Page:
BENGALURU: After imposing a dress code for devotees visiting the renowned Shree Mangaladevi temple in Mangaluru recently, right-wing activists have now done the same at the Shree Kalikamba temple. A board at the entrance of the temple in Kengeri announces to people what is right to wear and what not while getting in, and declares that the dress code be strictly followed.Recently, a group of women were seen at the temple in Kengeri telling devotees to dress properly when they visit the temple. The move comes, according to sources, following the demand from Ranaragini – a women-only Hindutva group that was formed in April.
Speaking of their diktat, Bhavya Gowda of Ranaragini said, “We want to create awareness among people to come in traditional Indian attire while visiting temples. This is essentially to maintain the sanctity of a temple. Men should ideally wear pyjamas, dhoti etc and women should come in a saree or churidhar and thus, protect our culture.”
The dress code bans devotees from going into a temple in shorts, jeans or tee-shirts.
Earlier, the group had submitted a memorandum to the trustee of the Mangaladevi temple to display the request to devotees to follow a dress code both in the sanctum sanctorum and courtyard of the temple. Of this, Mohan Gowda, Bengaluru coordinator of the Hindu Janajagruti Samiti, said, “These days, due to ignorance, both men and women wear vulgar clothes to temple. This is why we decided to start a campaign all over the state. We have been getting a lot of support from temples across the state and from those in Bengaluru.”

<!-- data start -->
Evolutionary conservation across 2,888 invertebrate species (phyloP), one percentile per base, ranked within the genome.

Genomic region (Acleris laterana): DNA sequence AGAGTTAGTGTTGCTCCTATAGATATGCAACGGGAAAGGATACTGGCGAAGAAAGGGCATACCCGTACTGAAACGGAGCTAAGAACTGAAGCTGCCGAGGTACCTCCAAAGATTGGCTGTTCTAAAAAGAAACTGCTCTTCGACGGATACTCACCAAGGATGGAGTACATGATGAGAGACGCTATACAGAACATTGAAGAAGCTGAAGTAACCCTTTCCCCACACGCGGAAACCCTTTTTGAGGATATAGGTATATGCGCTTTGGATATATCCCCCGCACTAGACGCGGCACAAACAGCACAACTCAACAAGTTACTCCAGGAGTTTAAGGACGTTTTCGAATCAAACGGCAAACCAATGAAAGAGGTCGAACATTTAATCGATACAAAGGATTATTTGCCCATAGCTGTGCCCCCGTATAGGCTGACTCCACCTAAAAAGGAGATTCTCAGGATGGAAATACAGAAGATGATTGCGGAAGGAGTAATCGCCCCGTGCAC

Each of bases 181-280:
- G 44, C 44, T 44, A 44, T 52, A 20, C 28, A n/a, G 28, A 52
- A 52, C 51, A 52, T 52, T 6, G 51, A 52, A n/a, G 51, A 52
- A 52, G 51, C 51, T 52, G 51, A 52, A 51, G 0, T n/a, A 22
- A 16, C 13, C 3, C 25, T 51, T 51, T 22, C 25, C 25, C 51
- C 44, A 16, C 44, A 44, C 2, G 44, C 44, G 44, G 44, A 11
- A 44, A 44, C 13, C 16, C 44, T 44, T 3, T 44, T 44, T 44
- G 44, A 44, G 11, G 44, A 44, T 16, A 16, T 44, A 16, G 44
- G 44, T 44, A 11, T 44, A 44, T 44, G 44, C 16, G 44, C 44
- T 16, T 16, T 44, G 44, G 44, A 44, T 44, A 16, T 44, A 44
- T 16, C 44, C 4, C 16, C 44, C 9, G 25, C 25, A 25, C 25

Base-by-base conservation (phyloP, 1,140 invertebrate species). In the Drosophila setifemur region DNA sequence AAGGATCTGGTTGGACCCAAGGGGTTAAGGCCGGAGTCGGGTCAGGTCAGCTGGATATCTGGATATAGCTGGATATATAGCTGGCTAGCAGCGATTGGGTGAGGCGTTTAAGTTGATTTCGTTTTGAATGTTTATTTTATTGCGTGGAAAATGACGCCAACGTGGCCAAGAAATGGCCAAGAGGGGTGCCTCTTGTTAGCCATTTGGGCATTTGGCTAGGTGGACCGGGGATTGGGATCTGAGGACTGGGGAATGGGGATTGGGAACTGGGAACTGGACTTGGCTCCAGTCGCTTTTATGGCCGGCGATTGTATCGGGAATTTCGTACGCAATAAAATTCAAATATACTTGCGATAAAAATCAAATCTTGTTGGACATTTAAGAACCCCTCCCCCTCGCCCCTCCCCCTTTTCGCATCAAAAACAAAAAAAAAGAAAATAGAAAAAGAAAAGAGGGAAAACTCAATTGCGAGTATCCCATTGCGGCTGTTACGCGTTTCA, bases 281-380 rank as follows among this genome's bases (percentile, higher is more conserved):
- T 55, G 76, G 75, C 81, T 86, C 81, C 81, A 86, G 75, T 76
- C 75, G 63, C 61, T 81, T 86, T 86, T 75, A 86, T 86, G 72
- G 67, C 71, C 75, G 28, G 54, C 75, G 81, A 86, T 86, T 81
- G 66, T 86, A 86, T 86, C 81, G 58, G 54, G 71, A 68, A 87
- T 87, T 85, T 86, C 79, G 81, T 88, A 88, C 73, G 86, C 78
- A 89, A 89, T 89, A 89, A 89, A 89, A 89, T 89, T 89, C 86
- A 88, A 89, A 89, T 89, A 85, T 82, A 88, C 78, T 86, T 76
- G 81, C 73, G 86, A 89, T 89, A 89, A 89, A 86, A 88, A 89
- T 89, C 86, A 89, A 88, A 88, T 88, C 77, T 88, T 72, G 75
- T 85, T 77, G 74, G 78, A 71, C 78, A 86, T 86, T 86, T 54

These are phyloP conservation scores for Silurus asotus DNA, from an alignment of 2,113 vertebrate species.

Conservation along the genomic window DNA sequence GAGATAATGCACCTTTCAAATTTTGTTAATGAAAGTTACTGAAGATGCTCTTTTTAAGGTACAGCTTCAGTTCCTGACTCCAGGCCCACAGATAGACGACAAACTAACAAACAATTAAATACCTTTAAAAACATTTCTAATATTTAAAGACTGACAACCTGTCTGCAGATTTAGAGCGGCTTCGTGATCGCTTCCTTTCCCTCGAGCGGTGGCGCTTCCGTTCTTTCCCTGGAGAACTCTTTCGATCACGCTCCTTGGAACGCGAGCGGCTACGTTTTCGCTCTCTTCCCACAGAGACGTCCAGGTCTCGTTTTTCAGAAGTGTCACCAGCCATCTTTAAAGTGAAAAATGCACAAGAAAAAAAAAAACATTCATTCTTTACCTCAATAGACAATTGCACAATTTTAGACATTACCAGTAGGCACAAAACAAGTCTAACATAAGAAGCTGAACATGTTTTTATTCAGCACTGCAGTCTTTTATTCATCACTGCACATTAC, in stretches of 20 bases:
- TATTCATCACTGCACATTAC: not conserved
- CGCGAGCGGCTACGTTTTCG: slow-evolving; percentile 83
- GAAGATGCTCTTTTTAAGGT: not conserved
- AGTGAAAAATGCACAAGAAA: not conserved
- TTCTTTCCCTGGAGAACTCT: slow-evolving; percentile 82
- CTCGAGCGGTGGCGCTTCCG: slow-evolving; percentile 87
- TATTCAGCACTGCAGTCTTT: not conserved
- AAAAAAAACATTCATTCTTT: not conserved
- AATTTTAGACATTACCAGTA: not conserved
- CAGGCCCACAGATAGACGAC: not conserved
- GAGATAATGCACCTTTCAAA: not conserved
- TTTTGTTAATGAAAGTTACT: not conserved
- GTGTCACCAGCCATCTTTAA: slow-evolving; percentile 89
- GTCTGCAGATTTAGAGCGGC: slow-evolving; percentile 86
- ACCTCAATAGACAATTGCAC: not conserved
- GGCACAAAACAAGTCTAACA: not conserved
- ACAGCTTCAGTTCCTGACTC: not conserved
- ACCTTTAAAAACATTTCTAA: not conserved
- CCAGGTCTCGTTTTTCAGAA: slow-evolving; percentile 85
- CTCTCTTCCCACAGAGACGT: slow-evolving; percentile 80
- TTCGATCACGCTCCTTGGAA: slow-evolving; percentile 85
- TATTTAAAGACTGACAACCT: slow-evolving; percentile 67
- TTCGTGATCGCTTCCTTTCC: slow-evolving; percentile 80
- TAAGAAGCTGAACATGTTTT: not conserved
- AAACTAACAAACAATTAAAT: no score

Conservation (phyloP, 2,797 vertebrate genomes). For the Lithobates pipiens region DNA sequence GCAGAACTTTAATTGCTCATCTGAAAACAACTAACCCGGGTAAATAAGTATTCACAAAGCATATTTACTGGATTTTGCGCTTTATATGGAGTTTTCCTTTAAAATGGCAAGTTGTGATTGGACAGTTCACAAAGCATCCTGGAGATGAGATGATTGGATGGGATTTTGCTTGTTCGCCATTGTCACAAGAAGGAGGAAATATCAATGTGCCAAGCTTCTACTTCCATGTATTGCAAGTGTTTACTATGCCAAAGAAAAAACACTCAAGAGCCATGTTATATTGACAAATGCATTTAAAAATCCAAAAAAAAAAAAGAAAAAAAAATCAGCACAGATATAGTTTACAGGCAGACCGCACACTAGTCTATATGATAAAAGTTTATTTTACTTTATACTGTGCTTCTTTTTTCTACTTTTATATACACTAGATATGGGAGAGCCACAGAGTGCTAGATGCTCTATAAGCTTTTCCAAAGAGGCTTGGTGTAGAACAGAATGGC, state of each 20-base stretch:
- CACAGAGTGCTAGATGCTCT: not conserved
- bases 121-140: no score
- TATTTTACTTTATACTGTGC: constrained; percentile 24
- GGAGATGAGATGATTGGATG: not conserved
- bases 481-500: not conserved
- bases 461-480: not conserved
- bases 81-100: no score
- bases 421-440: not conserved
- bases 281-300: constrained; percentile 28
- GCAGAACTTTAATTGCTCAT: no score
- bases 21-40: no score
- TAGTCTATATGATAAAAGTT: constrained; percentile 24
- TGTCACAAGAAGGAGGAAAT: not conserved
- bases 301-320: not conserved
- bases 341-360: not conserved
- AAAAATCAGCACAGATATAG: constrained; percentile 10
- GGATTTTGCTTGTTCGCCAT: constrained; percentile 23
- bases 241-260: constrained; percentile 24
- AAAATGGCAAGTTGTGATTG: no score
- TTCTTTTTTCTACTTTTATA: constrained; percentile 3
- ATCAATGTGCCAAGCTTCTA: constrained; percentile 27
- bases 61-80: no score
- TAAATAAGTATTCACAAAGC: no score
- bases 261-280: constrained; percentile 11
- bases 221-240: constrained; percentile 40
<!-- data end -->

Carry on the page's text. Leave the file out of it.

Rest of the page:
Mahadevaiah, president of the Kalikamba temple trust told BM, “We have been requesting visitors to follow the dress code and on Friday right-wing activists created awareness on the same among visitors of the temple. They also spoke about traditional values and how one should follow a code of conduct inside a temple. This is extremely essential to maintain the sanctity of the temple.”
Coordinator of Forum against Atrocities on Women and Citizens Forum for Mangalore Development, Vidya Dinker begged to differ over the issue. “This is a ridiculous diktat. And if you insist on imposing a dress code on women visiting temples that you feel is appropriate to Indian culture, then what men are wearing to the temple (pants and jeans) is certainly not traditional attire. There cannot be discrimination amongst the devout. You cannot single out women for a particular dress code. I strongly object to this singling out of women for arbitrary restrictions. If they think that god or devotees are getting distracted by what women wear, then I would say, I am distracted by the priest doing the puja. He and men around me at temples are moving about topless .Don’t women have eyes and don’t we get distracted? The temple `archaks’ should be wearing kurtas or any other kind of traditional garment that hides their torso. We can also get distracted from our prayers looking at naked chests around us in temples. What is good for women is good for the men, and what some women and men want to impose on all women, I would like that to be imposed on our fellow men too. Only then would I even consider it without summarily rejecting any such initiative,” said Vidya.
Former Dakshina Kannada Child Welfare Committee chairperson and advocate Asha Nayak terms a temple a public place of worship.”Dress code is a personal issue. The belief is that god sees everybody as equal. Devotees go there for prayers. How one goes to the temple must be seen with a purity of heart and mind. This is a free country. It is also violation of the Constitution. Only in a homogenous institution like a school or a college, can authorities dictate terms,”she said.